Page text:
How David Swinson went from being a cop to writing crime novels

The author discusses his many different careers over the years, from being a cop to writing about them in his series of successful crime novels.
Author David Swinson with Tom Power in the q studios in Toronto, Ont. (Melody Lau/CBC)

When do our career dreams go from being reachable to simply impossible? For David Swinson, he was 52, married and a father when he published his first book, the crime novel In the Details. Five years later, Swinson is now onto his third novel. 

His latest is called Crime Song and follows the ongoing exploits of Frank Marr, an anti-hero drug addict and ex-cop with a tricky moral compass. The book is being called one of the best crime novels in the last year and, although becoming an accomplished crime novelist in your 50s is already inspiring, there are at least two other reasons why Swinson's personal backstory is interesting.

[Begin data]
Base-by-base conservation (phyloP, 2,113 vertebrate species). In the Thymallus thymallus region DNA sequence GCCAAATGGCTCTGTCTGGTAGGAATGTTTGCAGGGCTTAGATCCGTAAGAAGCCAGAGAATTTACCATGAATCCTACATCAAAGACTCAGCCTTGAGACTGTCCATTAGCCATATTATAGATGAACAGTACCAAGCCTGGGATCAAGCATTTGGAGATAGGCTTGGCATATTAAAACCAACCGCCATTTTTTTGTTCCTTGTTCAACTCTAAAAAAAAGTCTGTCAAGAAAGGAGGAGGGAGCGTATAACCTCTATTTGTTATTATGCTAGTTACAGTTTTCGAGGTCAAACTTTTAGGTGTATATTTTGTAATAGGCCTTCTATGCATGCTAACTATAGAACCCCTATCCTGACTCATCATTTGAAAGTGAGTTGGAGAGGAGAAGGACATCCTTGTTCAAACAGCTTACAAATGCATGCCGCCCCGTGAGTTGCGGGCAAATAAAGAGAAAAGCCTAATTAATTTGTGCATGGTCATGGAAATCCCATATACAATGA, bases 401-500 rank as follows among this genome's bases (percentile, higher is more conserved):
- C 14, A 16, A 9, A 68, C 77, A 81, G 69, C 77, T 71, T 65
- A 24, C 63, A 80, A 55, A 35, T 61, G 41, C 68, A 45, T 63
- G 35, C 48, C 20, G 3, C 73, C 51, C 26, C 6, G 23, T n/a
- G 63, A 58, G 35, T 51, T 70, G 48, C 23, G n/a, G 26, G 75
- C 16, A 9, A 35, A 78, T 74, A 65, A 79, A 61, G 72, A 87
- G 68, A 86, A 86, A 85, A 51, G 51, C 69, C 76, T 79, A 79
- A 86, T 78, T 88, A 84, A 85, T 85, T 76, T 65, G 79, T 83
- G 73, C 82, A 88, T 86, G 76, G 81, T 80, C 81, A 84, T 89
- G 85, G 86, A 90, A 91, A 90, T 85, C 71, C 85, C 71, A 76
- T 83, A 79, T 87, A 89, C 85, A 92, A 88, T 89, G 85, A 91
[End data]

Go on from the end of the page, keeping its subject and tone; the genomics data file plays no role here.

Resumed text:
There are the 16 years he spent as a decorated cop in Washington, D.C., plus the period of the '80s when he was a fairly successful promoter booking acts like Nick Cave, DEVO and the Pixies while rubbing shoulders with Hunter S. Thompson, Timothy Leary and Henry Rollins. Yet, the way Swinson sees it, going from booking bands to booking bad guys, then writing books about bad cops was a natural segue. 

Swinson joins Tom Power on the show today to discuss his fascinating career arc and his latest novel.  

— Produced by Ty Callender


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